Edmund Kean found comedy difficult.
Legend has it that at the end of his life Oscar Wilde, his sense of wit and irony undiminished by scandal, hard labor and poverty, entertained the faithful gathered around his deathbed with a final, dainty bon mot. “Either that wallpaper goes, or I do,” he is reported to have said as he took one last disapproving look around his dingy Parisian hotel room.
When asked if dying was easy by an overzealous young apprentice, the great English stage actor Edmund Kean replied with the immortal phrase, “Dying is easy, comedy is hard.”
I applaud these famous men for being so hilarious during their final moments. Even when the Grim Reaper was sitting on their faces and wiggling his dirty butt around, they found the strength to fire off zingers and depart this world with class. We could all learn from their example.
Unfortunately, my last words will probably not be very eloquent or witty. I imagine that in my final moments I’ll be too terrified of annihilation to be on my “A-Game.” My last words will probably be an embarrassing, unintelligible mess, something like, “OH NO . . . HERE COMES DE GUY!” Then, as I expire, my bully (who has been holding a menacing vigil for me in the truck) will begin praying for my soul using a Rosary he’s fashioned from garbage. The phone will ring and my bully will tell the student loan collection agency that I’m “unavailable at the moment, forever.”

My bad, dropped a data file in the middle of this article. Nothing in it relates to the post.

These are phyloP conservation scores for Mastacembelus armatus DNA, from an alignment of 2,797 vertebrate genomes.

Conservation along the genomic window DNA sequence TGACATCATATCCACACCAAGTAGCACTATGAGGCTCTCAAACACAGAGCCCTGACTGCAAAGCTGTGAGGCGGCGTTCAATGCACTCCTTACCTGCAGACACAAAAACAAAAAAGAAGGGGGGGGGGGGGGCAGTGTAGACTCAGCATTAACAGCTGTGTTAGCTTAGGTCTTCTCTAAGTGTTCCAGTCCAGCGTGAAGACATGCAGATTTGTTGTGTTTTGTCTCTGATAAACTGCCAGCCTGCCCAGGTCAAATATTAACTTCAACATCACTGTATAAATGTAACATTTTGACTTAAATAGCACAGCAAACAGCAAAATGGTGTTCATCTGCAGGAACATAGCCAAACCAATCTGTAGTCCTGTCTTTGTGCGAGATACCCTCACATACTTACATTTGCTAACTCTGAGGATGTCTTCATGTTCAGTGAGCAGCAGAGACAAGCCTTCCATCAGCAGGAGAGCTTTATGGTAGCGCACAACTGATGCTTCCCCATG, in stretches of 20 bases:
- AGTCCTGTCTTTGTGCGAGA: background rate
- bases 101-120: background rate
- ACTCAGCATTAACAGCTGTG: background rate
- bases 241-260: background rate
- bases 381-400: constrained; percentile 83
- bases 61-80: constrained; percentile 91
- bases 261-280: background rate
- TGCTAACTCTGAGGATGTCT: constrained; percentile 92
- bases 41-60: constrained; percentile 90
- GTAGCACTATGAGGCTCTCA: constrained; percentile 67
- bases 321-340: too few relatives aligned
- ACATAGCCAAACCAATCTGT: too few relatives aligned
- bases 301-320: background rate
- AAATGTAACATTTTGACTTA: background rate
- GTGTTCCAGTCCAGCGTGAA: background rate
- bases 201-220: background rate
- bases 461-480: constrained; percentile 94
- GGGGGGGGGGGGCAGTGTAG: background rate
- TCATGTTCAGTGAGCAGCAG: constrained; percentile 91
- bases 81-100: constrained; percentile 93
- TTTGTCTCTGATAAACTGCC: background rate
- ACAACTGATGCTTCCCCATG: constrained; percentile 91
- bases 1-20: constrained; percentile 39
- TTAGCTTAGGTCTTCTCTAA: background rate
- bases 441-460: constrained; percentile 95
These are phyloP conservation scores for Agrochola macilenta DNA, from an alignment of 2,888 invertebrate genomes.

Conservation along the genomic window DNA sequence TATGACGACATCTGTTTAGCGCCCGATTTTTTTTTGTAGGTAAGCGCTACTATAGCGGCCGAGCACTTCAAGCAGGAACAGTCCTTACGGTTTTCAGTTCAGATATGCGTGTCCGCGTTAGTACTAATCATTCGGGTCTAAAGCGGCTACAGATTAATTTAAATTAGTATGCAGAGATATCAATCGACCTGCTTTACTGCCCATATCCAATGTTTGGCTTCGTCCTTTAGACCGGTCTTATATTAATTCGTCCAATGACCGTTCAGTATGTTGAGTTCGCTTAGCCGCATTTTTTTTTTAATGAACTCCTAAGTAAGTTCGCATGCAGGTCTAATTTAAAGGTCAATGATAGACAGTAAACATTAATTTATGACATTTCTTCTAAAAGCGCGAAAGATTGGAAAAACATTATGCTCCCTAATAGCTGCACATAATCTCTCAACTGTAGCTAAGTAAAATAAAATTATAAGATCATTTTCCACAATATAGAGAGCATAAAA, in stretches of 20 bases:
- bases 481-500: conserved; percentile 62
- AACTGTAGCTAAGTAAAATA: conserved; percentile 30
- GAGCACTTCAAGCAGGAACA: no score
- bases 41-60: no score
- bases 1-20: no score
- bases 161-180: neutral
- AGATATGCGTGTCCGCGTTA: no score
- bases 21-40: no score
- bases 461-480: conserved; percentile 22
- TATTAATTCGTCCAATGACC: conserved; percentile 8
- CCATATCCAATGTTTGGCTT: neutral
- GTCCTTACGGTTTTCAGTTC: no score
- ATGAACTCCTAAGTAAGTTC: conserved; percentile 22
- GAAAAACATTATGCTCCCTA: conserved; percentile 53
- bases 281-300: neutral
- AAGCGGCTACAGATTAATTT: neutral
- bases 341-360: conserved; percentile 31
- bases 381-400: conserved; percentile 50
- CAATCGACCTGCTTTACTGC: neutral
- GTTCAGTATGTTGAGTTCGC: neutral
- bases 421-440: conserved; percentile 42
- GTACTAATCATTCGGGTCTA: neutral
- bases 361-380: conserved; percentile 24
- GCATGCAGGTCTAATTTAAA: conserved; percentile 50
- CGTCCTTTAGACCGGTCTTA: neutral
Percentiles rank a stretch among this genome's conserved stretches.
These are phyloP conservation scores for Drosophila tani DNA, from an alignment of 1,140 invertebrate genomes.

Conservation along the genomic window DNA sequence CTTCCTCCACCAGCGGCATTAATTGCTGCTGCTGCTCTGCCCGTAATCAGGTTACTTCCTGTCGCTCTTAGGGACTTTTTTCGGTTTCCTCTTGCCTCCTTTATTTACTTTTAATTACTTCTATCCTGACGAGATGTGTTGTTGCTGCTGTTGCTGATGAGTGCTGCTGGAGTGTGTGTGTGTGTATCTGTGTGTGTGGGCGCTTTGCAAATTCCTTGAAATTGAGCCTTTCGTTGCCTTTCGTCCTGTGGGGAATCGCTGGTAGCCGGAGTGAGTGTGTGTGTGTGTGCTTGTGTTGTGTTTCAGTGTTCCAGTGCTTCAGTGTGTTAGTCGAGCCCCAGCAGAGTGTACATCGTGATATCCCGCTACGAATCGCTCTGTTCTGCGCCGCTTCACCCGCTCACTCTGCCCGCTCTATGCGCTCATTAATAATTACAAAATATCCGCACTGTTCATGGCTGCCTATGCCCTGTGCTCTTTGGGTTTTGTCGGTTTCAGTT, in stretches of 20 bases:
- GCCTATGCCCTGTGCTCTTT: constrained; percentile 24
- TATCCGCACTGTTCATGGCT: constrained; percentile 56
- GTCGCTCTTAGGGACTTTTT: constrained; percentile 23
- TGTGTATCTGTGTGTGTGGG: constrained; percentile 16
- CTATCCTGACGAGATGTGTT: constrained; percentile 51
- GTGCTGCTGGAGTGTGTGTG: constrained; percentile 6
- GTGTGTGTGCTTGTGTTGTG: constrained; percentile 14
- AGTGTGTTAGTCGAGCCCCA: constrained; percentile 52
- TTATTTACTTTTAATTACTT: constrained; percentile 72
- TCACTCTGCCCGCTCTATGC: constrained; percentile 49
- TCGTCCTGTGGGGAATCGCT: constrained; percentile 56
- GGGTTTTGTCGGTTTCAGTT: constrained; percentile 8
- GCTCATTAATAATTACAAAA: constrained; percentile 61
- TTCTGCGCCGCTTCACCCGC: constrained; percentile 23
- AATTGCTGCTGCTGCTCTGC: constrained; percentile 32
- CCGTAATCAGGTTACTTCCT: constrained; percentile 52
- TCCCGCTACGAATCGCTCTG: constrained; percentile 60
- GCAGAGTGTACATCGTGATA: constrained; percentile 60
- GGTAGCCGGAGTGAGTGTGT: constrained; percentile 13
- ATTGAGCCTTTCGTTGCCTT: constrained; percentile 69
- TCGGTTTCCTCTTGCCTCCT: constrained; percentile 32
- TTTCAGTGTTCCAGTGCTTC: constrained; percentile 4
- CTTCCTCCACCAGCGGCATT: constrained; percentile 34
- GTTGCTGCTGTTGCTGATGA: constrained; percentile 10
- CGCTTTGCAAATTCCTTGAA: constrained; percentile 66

So, what can I do? Perhaps I should record my final message to the world in advance, to ensure that I’m remembered fondly. Ideally, I will pass away at the age of 99 in my favorite store (Footlocker) as a result of being hugged too hard by female fans. With that in mind, let it be known for the record that my last words will be: “Only the buxom ones!”
And my legacy as a Great Man will be secure.